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  • Writer's pictureMelanie Roussel

Detritus - Husband, Father Watchman & Troll

As mentioned before, readers consider Sam Vimes's arc to be one of the most transformational through the novels. However, I fervently believe this title should go to Detritus, my favourite Troll of the Discworld.

Discworld's Trolls

Detritus was particularly good when it came to asking questions. He had three basic ones. They were the direct (‘Did you do it?’), the persistent (‘Are you sure it wasn’t you what done it?’) and the subtle (‘It was you what done it, wasn’t it?’).

Feet of Clay

Trolls are one of the many species which live in the Discworld city of Ankh-Morpork and are continually left out of movie adaptions.

One of Pratchett’s many and glorious gifts was his ability to take fantasy and folklore we’re all too familiar with and give it a reason. Everyone knows trolls are big, dumb and stupid. However, all Discworld fans (we “bloody nutters”) will know that this is because trolls have silicon brains that work better at cooler temperatures. This makes life in the big city of Ankh-Morpork difficult compared to their cool, native mountainous regions.

The trollish language is not complex, but it is wonderfully expressive. I have adopted the word Aagragaah, which is trollish for ‘foreboding’: it “lit’rally der time when you see dem little pebbles an’ you jus’ know there’s gonna be a great big landslide on toppa you and it already too late to run. That moment, that Aagragaah.”

You have to admit, we have no real word in the English language to express that emotion.


Detritus has all the qualities of a good policemen: a loud voice, a commanding presence, and the ability not to let imagination get in the way of persistence.

The Pratchett Portfolio

Detritus first appears in the 8th Discworld novel, Guards! Guards! where he's seen working for the Mended Drum as a 'splatter' - basically, a bouncer. He's also seen soon after in Moving Pictures where he has a brief career as an actor where he meets his eventual wife, Ruby. He next appears in Men at Arms where he becomes a Corporal with the City Watch (a move he makes in order to impress Ruby with holding down a steady job).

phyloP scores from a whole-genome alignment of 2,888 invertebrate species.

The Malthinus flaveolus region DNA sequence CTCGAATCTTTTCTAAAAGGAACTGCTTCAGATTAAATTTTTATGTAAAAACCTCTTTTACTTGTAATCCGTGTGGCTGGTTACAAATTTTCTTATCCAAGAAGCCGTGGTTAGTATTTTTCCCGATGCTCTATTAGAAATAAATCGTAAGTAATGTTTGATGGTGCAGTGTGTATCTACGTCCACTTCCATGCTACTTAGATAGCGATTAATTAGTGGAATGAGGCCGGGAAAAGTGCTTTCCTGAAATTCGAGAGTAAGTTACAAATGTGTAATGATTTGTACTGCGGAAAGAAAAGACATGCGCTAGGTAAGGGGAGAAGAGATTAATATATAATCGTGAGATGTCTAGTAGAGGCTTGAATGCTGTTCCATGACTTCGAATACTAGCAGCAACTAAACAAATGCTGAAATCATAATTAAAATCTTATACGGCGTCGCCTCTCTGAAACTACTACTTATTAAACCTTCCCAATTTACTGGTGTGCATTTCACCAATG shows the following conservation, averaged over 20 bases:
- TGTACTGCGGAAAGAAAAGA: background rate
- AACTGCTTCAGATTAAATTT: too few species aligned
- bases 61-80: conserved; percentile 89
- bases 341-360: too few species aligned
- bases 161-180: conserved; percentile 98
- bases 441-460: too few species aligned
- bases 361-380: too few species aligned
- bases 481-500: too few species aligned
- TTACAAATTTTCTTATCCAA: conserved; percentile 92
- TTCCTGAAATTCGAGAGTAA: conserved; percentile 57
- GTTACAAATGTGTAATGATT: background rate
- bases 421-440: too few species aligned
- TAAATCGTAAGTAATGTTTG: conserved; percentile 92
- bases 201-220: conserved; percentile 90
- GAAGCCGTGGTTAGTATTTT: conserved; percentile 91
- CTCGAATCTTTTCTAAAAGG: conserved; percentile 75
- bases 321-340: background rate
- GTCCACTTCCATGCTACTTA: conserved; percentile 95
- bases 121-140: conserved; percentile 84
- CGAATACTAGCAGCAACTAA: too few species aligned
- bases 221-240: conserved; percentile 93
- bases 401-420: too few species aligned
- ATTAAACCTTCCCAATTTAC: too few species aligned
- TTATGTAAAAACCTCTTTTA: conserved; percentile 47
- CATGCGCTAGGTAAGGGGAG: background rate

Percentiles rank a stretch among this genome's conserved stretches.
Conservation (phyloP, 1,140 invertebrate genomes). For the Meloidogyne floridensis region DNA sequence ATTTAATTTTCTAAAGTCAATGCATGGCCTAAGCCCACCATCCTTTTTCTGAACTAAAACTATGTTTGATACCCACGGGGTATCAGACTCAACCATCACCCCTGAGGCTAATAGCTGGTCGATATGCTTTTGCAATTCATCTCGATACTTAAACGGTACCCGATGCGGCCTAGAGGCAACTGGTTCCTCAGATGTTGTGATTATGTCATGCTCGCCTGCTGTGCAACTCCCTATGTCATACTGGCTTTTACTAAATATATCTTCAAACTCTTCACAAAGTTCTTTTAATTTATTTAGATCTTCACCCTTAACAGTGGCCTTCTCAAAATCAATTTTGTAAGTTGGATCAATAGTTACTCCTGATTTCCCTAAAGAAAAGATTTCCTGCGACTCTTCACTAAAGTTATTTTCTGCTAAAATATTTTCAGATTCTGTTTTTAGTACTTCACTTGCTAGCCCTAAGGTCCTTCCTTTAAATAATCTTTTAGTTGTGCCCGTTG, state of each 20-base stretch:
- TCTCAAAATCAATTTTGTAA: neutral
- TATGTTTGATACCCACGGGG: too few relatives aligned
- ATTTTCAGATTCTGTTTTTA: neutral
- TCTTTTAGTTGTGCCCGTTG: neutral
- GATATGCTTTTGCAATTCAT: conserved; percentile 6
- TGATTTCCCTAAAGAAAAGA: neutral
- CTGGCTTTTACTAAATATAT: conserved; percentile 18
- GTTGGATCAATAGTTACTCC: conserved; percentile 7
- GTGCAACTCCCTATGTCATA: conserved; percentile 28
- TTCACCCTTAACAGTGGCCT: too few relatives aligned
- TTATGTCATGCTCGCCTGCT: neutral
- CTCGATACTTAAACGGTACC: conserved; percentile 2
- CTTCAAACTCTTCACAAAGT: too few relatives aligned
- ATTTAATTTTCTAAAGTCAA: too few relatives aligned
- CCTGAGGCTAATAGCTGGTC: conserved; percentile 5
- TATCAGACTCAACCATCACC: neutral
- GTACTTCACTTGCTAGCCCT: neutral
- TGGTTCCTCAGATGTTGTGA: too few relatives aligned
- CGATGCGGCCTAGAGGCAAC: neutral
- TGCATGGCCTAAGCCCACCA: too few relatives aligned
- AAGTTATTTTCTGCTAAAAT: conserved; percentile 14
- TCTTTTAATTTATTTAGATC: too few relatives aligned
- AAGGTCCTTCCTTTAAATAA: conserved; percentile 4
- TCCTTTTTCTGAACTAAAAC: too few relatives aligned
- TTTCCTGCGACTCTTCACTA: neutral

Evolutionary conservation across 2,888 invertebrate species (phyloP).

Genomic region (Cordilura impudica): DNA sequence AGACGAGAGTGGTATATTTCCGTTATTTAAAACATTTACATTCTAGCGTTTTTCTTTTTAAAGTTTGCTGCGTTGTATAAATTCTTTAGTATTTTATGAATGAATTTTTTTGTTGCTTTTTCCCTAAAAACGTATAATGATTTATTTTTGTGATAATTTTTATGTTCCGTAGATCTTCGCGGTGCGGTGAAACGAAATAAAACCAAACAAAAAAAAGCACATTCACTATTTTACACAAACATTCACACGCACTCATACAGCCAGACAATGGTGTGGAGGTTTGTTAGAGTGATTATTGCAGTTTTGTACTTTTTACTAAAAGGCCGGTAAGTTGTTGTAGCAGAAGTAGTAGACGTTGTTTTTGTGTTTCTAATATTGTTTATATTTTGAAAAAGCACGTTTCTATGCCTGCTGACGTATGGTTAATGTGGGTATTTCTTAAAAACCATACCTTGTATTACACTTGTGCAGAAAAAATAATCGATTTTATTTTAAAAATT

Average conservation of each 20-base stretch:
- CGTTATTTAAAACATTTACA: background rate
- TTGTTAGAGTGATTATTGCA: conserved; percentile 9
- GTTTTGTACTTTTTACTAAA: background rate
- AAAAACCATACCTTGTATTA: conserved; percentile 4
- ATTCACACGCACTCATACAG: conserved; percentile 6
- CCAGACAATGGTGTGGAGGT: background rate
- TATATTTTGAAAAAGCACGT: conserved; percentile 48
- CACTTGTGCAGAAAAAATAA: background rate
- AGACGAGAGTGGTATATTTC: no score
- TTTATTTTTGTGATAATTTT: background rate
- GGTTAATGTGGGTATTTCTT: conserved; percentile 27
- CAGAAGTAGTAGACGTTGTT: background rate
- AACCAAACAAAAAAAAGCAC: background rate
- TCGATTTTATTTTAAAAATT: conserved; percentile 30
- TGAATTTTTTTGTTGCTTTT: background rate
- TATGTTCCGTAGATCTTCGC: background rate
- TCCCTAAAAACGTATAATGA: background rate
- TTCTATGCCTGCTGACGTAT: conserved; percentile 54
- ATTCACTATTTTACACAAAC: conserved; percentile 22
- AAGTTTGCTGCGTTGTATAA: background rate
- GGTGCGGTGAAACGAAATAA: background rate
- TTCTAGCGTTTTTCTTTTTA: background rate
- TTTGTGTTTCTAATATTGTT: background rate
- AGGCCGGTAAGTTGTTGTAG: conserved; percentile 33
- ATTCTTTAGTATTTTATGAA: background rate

A mere seven novels later, Detritus is now a sergeant with an adopted son, Brick, who he takes under his wing in Thud.

That's a hell of a transformation, as Commander Vimes notes himself:

"Er... permission t'speak freely, sir?" said Detritus, knuckling closer. Vimes stared at him. When I first met you, you were chained to a wall like a watchdog and didn’t speak much beyond a grunt, he thought. Truly, the leopard can change his shorts. Thud, Terry Pratchett

And a quick word on Troll-ish naming conventions. While it may seem irresponsible of a parent to name their son Detritus (meaning waste or debris of any kind) it's not unusual in this world. Troll parents adopt a convention of geological names. This perhaps makes sense given they themselves are a geologic race. Mr Shine, the King of the Trolls, is made out of diamond. Brick is so-called because he resembles house bricks, as a born and bred city troll.

The Piecemaker

Detritus begins in the City Watch as a sort of mobile battering ram. He's known for his ability to wield the Piecemaker; a massive converted siege-crossbow which fires a single shot under incredible pressure. Once fired, the cloud of high-speed, burning wood shrapnel levels anything in its path.

The first time the Piecemaker was fired, it removed several archery targets, the bunker wall behind them, and a flock of seagulls directly above Detritus.

Interesting side note, Pratchett was either using this as a pun on the Colt S.A.A. 'Peacemaker' Revolver or on the nuclear missile "The Peacekeeper MX" or possibly both.

But Detritus isn't simply the heavy man. He's also heavily invested in the Troll community and works to get Slab (a type of Troll drug) off the streets.

Simple-Minded Wisdom dispenser

Detritus often fills the trope role of Simple-Minded Wisdom dispenser. Like Don Quixote's Sancho Panza, Detritus seems (and often is) absurdly obtuse. And yet, through simplicity, great wisdom is found. Consequentially, he has some of my favourite lines in all the Discworld novels.

"Didn’t know what’d hit ’em, eh?" said Vimes. Detritus looked mildly offended at this. "Oh no, sir," he said, "I made sure they knew I hit ’em."

Thud, Terry Pratchett

"We're not at home to Mister Reasonable, sergeant." "I do not hear him knockin", sir."

The Fifth Elephant, Terry Pratchett

Final Thoughts

Detritus is very much a secondary character in the Discworld, but one I feel grows and develops as much as any of the primary characters. And maybe more. Commander Vimes starts out as a drunk, sure, but he's still a man. The citizens of Ankh-Morport barely consider Detritus a person when he first appears and he ends a sergeant, a husband and a father.

While we don't get to meet many Troll characters, Detritus more than represents their potential and puts a lie to the dumb troll myth.

If you're a fellow Discworld fan and want to keep up with these posts, don't forget to follow! Come back next week when we'll be looking into Susan, the granddaughter of Death.


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